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Amblyomma americanum map/CDC

Reported cases ehrlichiosis in US 2015/CDC

Ehrlichiosis: Epidemiology

Ehrlichiosis is caused by at least three different ehrlicial species in the United States: Ehrlichia chaffeensis, E. ewingii, and a species provisionally called Ehrlichia muris-like (EML). E. chaffeensis and E. ewingii are difficult to distinguish serologically, but may be distinguished if they are cultured or specific molecular testing is performed. E. ewingii is found in granulocytes.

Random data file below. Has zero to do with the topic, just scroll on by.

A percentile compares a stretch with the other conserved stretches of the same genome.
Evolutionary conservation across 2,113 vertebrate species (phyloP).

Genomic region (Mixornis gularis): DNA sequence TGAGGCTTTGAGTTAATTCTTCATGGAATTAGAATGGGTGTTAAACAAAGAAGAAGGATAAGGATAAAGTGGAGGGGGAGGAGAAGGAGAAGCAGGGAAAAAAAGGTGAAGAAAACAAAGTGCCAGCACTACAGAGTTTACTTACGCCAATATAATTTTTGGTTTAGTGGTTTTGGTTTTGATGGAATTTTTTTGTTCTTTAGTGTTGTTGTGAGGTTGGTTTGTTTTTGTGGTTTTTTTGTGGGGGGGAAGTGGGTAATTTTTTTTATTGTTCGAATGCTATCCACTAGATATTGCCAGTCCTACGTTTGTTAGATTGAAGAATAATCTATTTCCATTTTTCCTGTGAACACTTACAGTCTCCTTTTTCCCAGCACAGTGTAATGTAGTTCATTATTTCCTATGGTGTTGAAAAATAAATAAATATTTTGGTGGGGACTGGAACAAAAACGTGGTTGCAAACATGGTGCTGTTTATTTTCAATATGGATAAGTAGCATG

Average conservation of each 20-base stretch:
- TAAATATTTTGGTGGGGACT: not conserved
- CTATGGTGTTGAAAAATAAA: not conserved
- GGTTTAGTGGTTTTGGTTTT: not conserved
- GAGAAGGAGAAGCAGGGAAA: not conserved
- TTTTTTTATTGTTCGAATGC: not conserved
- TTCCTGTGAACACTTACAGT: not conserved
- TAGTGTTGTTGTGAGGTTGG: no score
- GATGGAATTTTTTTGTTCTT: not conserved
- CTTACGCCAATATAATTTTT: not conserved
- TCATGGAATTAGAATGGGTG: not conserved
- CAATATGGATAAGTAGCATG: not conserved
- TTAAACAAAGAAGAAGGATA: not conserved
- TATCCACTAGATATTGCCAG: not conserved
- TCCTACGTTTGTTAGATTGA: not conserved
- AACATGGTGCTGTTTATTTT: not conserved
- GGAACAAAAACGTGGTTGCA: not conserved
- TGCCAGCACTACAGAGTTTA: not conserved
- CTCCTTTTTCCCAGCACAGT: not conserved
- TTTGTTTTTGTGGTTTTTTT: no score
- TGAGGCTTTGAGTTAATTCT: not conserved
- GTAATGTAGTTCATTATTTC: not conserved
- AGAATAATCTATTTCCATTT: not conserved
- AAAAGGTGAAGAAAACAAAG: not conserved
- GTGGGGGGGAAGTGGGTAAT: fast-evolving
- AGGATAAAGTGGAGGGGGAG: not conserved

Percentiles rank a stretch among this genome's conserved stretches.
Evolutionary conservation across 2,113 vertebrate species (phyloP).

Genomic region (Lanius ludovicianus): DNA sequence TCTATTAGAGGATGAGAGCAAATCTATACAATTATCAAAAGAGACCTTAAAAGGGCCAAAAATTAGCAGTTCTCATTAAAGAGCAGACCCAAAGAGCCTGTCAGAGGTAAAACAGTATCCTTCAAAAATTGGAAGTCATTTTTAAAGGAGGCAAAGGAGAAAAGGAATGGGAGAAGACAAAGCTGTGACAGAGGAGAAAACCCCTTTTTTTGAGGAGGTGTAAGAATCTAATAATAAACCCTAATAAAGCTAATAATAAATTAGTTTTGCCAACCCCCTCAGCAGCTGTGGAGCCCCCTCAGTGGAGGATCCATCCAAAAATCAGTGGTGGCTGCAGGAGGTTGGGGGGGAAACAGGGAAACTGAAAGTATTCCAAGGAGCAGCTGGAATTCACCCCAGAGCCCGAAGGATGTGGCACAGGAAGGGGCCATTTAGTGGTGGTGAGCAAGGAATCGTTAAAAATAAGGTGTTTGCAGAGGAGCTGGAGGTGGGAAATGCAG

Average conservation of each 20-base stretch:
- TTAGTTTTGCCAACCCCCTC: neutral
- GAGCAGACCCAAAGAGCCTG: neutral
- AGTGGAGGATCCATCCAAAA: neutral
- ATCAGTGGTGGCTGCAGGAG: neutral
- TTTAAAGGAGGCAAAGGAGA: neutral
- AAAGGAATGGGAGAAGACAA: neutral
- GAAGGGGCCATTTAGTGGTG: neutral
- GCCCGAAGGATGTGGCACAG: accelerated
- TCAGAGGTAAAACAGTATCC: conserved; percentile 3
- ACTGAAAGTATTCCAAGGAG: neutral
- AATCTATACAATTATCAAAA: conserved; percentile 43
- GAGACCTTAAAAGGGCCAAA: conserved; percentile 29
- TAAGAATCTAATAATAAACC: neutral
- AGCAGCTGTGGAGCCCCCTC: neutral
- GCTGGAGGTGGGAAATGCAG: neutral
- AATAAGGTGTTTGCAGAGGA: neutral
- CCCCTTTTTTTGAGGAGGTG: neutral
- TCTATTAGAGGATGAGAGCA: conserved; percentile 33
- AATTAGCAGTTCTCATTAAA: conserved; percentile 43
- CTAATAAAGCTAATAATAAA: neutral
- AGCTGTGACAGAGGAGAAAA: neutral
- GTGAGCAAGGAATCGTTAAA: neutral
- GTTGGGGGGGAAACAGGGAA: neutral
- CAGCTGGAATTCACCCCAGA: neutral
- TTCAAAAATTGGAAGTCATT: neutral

Ehrlichia are intracellular bacterial parasites that form microcolonies in the cytoplasm of white blood cells (WBCs) called morulae. The disease caused by E. chaffeensis is called human monocytotropic ehrlichiosis. It is mostly seen in the Southeastern and South Central United States. 35% of cases are acquired in Oklahoma, Arkansas, and Missouri. More than 1,377 cases were reported to the CDC in 2016.
Ehrlichiosis is transmitted by the Amblyomma americanum (Lone Star) tick.